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Posts Tagged ‘hdmi’

$99 Inforce IFC6420 Qualcomm Snapdragon 600E Board Comes with 3 HDMI Out/In Ports

September 11th, 2017 3 comments

Inforce Computing has introduced the first board of their “Application Ready Platforms” family with Inforce 6420 SBC powered by Qualcomm Snpadragon 600 / 600E processor, and equipped with three HDMI ports including one HDMI input, and two independent HDMI outputs making suitable for products needing streaming, content sharing or rendering on multiple displays. The board also comes with WiFi, Bluetooth, Ethernet, etc… for “edge computing in the IoT space”.

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Inforce 6420 board specifications:

  • SoC –  Qualcomm Snapdragon 600 / 600E (APQ8064 / APQ8064E)  quad core Krait 300 CPU @ up to 1.7 GHz with Qualcomm Adreno 320 GPU, and Hexagon DSP
  • System Memory – 2GB on-board DDR3 (PCDDR3-533MHz)
  • Storage – 4GB eMMC flash (expandable to 64GB)
  • Connectivity – Gigabit Ethernet via Atheros8151, dual band dual stream 802.11 b/g/n/ac WiFi and Bluetooth 4.1 via QCA6234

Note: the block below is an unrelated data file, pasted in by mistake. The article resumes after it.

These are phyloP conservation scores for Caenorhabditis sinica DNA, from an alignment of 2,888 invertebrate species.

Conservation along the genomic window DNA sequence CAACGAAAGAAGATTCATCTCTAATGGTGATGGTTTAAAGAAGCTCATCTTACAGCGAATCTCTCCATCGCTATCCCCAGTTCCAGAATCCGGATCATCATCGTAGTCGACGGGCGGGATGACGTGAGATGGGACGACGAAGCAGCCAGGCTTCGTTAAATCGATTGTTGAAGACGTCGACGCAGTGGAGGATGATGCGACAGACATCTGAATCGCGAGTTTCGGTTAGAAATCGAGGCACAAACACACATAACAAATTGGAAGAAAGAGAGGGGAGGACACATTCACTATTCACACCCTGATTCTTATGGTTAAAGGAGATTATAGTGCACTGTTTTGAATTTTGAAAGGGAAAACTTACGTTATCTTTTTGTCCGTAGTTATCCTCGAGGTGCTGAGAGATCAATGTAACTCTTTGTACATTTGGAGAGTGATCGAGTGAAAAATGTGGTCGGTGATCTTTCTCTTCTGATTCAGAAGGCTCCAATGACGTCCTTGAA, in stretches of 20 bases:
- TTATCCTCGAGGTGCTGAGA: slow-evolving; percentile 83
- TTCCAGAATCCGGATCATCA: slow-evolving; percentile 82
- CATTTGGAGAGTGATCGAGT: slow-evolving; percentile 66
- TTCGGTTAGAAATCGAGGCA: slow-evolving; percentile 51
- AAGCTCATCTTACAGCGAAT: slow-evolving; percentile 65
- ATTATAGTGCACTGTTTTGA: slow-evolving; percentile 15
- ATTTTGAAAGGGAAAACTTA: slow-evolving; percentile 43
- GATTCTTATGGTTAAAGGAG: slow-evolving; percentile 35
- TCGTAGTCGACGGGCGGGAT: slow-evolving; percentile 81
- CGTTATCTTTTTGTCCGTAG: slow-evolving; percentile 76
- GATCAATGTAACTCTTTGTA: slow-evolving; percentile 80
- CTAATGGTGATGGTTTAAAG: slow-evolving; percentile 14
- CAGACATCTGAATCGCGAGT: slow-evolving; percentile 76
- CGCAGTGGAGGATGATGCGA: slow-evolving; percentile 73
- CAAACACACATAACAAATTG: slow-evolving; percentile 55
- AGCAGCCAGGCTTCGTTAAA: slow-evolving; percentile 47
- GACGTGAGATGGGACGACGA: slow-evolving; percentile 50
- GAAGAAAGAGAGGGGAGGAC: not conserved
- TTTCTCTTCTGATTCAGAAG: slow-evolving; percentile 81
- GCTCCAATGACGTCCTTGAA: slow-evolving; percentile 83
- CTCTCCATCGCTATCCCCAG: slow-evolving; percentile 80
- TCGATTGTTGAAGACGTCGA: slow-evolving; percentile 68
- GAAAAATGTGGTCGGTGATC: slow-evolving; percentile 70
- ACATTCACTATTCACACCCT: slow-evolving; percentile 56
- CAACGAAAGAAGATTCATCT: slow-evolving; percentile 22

• Video – 2x HDMI 1.4a outputs up to 1080p, 1x HDMI input up to 1080p
  • Audio – WCD9311 audio codec; 8-channel 7.1 surround sound, Dolby Digital Plus, Dolby True HD, and DTS-HD via HDMI-out
  • USB – 2x USB 2.0 ports, 1x micro USB OTG port
  • Camera – Via USB 2.0 port or/and HDMI input
  • Misc – IR receiver
  • Power Supply – 5V/4A (typ.)
  • Dimensions – 160 mm x 70 mm
  • Temperature Range – 0-70° C
  • RoHS and WEEE compliant

The board comes pre-loaded with Android Lollipop 5.1.1, and the company provide a board support package (BSP) for development. Linux support based on an Open embedded is in progress. The solution is destined to be used for video collaboration, medical applications such as remote diagnosis & treatment, video capture, and smart boards.

Inforce Computing commits to supply Inforce 6420 board for at least 10 years, and you can purchase samples directly on their website for $99. Further information can be found on the product page.

Intel Gemini Lake Block Diagram and Yet More Info

August 14th, 2017 6 comments

So yesterday, I wrote about some of the new features of Intel Gemini Lake processors like native HDMI 2.0, 4-wide pipeline, 10-bit VP9, and possible built-in 802.11ac wireless controller. I went to bed, and somehow this morning I woke up with something that looks like Gemini Lake (GLK) block diagram, and a few more details.